Presentation on theme: "SO WHAT DOES “BEING QUALIFIED” REALLY MEAN?"— Presentation transcript:
1 SO WHAT DOES “BEING QUALIFIED” REALLY MEAN? A reflection on learning, assessment and credentialing in the volunteer sectorGreg Clewleyon behalf ofLiz Bowen- Clewley and Lauri Russell
2 What is Competency International? A company that:is committed to enabling people to gain qualifications through their workplace learning and performancebelieves that assessment should be a process that is positive and allows reflection and growthbrings together the skills of a group of professionals in the training and development industryworks with a wide range of industries, government departments and tertiary institutions both nationally and internationallyhas a track record in innovative and interesting approaches in learning and assessment
3 Why this paper?Experiences of our team members in the voluntary sectorTeam musings about the candidates we’ve been assessingQuestions around whether qualification and competence are synonymousThe body of research that has been emerging about the nature of informal and situated learningFeedback from our candidates
4 Some questions? Who would you choose to be your gardener? Why? What does being qualified means for a volunteer?What does qualified mean as a paid staff member?Is there any difference and if so, why?Is there a difference between qualified and competent?How do you know whether someone is competent?Is there a demand for formal recognition/credentials by:Agencies?VolunteersFunders?
5 Our findingsThe concept of “being qualified” varies according to the contextThere has been a huge growth in National Qualifications Frameworks largely to:the need to credential informal or workplace learning,upskill national workforcesredesign socially constructed views of the value and power of education and qualificationsredress social inequitiesThis development is, in part, a recognition that qualification does not necessarily, or indeed often, equate with competence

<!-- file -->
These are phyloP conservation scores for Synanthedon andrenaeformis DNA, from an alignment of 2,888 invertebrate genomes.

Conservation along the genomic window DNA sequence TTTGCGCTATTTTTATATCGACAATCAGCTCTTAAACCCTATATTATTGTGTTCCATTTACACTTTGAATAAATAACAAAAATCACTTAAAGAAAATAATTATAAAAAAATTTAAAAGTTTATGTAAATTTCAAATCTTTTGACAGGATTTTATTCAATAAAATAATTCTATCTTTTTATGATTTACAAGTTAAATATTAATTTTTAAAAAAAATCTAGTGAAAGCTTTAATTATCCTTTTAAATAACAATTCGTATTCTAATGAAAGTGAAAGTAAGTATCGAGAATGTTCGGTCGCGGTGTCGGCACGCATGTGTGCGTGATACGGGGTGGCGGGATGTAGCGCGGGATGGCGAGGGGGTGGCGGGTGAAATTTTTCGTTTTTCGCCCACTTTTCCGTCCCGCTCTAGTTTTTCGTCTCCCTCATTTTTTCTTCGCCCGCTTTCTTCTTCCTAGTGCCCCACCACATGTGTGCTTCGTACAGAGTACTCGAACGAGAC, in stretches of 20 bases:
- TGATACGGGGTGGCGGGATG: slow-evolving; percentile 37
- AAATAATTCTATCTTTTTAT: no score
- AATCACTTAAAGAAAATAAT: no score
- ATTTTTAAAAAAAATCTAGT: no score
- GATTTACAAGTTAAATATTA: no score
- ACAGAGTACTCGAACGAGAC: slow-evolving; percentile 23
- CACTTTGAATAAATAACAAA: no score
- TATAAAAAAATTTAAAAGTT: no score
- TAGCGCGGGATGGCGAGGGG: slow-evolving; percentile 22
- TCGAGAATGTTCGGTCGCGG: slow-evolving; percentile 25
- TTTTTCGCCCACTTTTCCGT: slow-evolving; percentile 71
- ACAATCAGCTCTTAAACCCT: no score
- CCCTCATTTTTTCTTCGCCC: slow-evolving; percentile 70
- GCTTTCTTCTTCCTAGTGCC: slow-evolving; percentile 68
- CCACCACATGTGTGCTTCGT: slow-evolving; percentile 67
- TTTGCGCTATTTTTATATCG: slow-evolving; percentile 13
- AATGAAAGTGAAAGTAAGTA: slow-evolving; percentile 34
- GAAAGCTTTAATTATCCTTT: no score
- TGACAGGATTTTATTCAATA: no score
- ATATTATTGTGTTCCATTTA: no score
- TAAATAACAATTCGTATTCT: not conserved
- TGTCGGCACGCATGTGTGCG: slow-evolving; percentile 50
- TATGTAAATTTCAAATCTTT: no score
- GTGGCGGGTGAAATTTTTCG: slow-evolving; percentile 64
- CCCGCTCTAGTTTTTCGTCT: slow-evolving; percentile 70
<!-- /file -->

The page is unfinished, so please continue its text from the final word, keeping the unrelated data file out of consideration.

6 Our findings cont.Conversely it needs to be recognised that lack of formal qualification does not mean that someone is not competentAlthough the need for credentialing can be challenged it has undoubtedly provided workplace learners with recognition of their knowledge and skills in a way that is tangible, motivating and has meaning in employment situationsThere has been a backlash from some traditional tertiary providers against the provision of workplace competency based assessment and award of qualifications based on this assessment. This is often as much about social constructs and resistance to change as it is about concerns about the quality of assessment
7 Our findings cont.However, care needs to be taken to ensure the rigour and relevance of such assessment and qualifications but in doing so, RPL/RCC assessment should not be more arduous and costly than traditional assessment
8 Where to from here?Challenging our own assumptions about the relationship between credentials and performanceUsing different measures and assessment methodologies when assessing current competence, such as evidence of reputation, professional conversation and others that may be developed for the purposeEnsuring that the “credentialing industry” does not stifle creativity and innovation in assessment or use practices that devalue credentials
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